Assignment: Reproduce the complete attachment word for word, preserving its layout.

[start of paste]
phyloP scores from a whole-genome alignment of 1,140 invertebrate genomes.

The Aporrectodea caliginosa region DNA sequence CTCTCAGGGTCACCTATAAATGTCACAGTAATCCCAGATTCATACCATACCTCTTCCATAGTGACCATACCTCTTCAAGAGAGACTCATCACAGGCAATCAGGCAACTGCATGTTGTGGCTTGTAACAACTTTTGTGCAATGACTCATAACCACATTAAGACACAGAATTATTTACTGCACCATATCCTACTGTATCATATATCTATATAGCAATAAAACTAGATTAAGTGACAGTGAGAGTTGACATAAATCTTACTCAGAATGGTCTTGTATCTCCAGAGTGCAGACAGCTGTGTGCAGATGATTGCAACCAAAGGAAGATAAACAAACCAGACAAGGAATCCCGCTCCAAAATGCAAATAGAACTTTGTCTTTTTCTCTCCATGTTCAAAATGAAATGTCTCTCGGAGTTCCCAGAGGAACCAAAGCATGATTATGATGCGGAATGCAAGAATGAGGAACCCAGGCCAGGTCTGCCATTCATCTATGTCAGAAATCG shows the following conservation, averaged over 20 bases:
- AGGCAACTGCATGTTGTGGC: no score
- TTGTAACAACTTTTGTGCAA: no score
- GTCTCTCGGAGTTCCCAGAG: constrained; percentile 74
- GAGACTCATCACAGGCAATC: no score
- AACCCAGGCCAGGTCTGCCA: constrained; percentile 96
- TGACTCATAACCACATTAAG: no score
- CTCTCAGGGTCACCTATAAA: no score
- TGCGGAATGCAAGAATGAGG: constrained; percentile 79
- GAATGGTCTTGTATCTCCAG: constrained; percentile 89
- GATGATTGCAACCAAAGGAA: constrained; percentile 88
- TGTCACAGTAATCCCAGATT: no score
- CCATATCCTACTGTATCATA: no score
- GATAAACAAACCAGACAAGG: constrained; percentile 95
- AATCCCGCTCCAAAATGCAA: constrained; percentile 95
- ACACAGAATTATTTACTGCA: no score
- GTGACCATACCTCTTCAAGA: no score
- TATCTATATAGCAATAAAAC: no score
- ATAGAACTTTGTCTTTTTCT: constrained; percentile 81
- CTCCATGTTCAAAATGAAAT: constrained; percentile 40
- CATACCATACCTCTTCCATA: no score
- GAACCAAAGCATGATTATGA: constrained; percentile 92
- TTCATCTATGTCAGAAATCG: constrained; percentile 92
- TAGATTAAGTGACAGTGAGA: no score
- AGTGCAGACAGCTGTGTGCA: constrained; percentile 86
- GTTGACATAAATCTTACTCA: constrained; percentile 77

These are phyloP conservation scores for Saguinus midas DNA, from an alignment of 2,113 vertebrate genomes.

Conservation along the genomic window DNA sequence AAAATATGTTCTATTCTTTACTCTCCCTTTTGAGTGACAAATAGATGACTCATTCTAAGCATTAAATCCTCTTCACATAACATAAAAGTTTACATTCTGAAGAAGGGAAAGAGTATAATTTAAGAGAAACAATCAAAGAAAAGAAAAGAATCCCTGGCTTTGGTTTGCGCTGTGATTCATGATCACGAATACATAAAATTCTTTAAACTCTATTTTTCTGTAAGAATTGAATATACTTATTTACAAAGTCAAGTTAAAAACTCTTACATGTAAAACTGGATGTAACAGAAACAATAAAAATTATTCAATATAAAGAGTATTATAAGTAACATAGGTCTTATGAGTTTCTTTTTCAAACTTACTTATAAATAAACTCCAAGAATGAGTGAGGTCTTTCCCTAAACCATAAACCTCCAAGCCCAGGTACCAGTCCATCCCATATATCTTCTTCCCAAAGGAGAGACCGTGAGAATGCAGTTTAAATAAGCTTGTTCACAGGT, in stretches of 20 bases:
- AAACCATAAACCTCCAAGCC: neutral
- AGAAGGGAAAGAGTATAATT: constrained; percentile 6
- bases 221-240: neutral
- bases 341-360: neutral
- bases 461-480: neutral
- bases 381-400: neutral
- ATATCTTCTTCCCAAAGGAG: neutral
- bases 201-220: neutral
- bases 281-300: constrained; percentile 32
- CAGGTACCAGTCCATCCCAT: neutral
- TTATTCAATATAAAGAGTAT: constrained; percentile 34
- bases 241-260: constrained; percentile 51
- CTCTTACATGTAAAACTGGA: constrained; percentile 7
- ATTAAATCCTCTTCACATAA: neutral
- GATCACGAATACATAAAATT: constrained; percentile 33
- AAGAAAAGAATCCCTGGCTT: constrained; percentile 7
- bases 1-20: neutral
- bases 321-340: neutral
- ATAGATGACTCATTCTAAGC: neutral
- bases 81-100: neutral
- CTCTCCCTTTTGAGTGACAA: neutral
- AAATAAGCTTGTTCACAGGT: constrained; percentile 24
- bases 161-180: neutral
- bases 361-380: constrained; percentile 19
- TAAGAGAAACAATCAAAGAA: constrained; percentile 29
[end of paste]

phyloP scores from a whole-genome alignment of 1,140 invertebrate genomes.

The Aporrectodea caliginosa region DNA sequence CTCTCAGGGTCACCTATAAATGTCACAGTAATCCCAGATTCATACCATACCTCTTCCATAGTGACCATACCTCTTCAAGAGAGACTCATCACAGGCAATCAGGCAACTGCATGTTGTGGCTTGTAACAACTTTTGTGCAATGACTCATAACCACATTAAGACACAGAATTATTTACTGCACCATATCCTACTGTATCATATATCTATATAGCAATAAAACTAGATTAAGTGACAGTGAGAGTTGACATAAATCTTACTCAGAATGGTCTTGTATCTCCAGAGTGCAGACAGCTGTGTGCAGATGATTGCAACCAAAGGAAGATAAACAAACCAGACAAGGAATCCCGCTCCAAAATGCAAATAGAACTTTGTCTTTTTCTCTCCATGTTCAAAATGAAATGTCTCTCGGAGTTCCCAGAGGAACCAAAGCATGATTATGATGCGGAATGCAAGAATGAGGAACCCAGGCCAGGTCTGCCATTCATCTATGTCAGAAATCG shows the following conservation, averaged over 20 bases:
- AGGCAACTGCATGTTGTGGC: no score
- TTGTAACAACTTTTGTGCAA: no score
- GTCTCTCGGAGTTCCCAGAG: constrained; percentile 74
- GAGACTCATCACAGGCAATC: no score
- AACCCAGGCCAGGTCTGCCA: constrained; percentile 96
- TGACTCATAACCACATTAAG: no score
- CTCTCAGGGTCACCTATAAA: no score
- TGCGGAATGCAAGAATGAGG: constrained; percentile 79
- GAATGGTCTTGTATCTCCAG: constrained; percentile 89
- GATGATTGCAACCAAAGGAA: constrained; percentile 88
- TGTCACAGTAATCCCAGATT: no score
- CCATATCCTACTGTATCATA: no score
- GATAAACAAACCAGACAAGG: constrained; percentile 95
- AATCCCGCTCCAAAATGCAA: constrained; percentile 95
- ACACAGAATTATTTACTGCA: no score
- GTGACCATACCTCTTCAAGA: no score
- TATCTATATAGCAATAAAAC: no score
- ATAGAACTTTGTCTTTTTCT: constrained; percentile 81
- CTCCATGTTCAAAATGAAAT: constrained; percentile 40
- CATACCATACCTCTTCCATA: no score
- GAACCAAAGCATGATTATGA: constrained; percentile 92
- TTCATCTATGTCAGAAATCG: constrained; percentile 92
- TAGATTAAGTGACAGTGAGA: no score
- AGTGCAGACAGCTGTGTGCA: constrained; percentile 86
- GTTGACATAAATCTTACTCA: constrained; percentile 77

These are phyloP conservation scores for Saguinus midas DNA, from an alignment of 2,113 vertebrate genomes.

Conservation along the genomic window DNA sequence AAAATATGTTCTATTCTTTACTCTCCCTTTTGAGTGACAAATAGATGACTCATTCTAAGCATTAAATCCTCTTCACATAACATAAAAGTTTACATTCTGAAGAAGGGAAAGAGTATAATTTAAGAGAAACAATCAAAGAAAAGAAAAGAATCCCTGGCTTTGGTTTGCGCTGTGATTCATGATCACGAATACATAAAATTCTTTAAACTCTATTTTTCTGTAAGAATTGAATATACTTATTTACAAAGTCAAGTTAAAAACTCTTACATGTAAAACTGGATGTAACAGAAACAATAAAAATTATTCAATATAAAGAGTATTATAAGTAACATAGGTCTTATGAGTTTCTTTTTCAAACTTACTTATAAATAAACTCCAAGAATGAGTGAGGTCTTTCCCTAAACCATAAACCTCCAAGCCCAGGTACCAGTCCATCCCATATATCTTCTTCCCAAAGGAGAGACCGTGAGAATGCAGTTTAAATAAGCTTGTTCACAGGT, in stretches of 20 bases:
- AAACCATAAACCTCCAAGCC: neutral
- AGAAGGGAAAGAGTATAATT: constrained; percentile 6
- bases 221-240: neutral
- bases 341-360: neutral
- bases 461-480: neutral
- bases 381-400: neutral
- ATATCTTCTTCCCAAAGGAG: neutral
- bases 201-220: neutral
- bases 281-300: constrained; percentile 32
- CAGGTACCAGTCCATCCCAT: neutral
- TTATTCAATATAAAGAGTAT: constrained; percentile 34
- bases 241-260: constrained; percentile 51
- CTCTTACATGTAAAACTGGA: constrained; percentile 7
- ATTAAATCCTCTTCACATAA: neutral
- GATCACGAATACATAAAATT: constrained; percentile 33
- AAGAAAAGAATCCCTGGCTT: constrained; percentile 7
- bases 1-20: neutral
- bases 321-340: neutral
- ATAGATGACTCATTCTAAGC: neutral
- bases 81-100: neutral
- CTCTCCCTTTTGAGTGACAA: neutral
- AAATAAGCTTGTTCACAGGT: constrained; percentile 24
- bases 161-180: neutral
- bases 361-380: constrained; percentile 19
- TAAGAGAAACAATCAAAGAA: constrained; percentile 29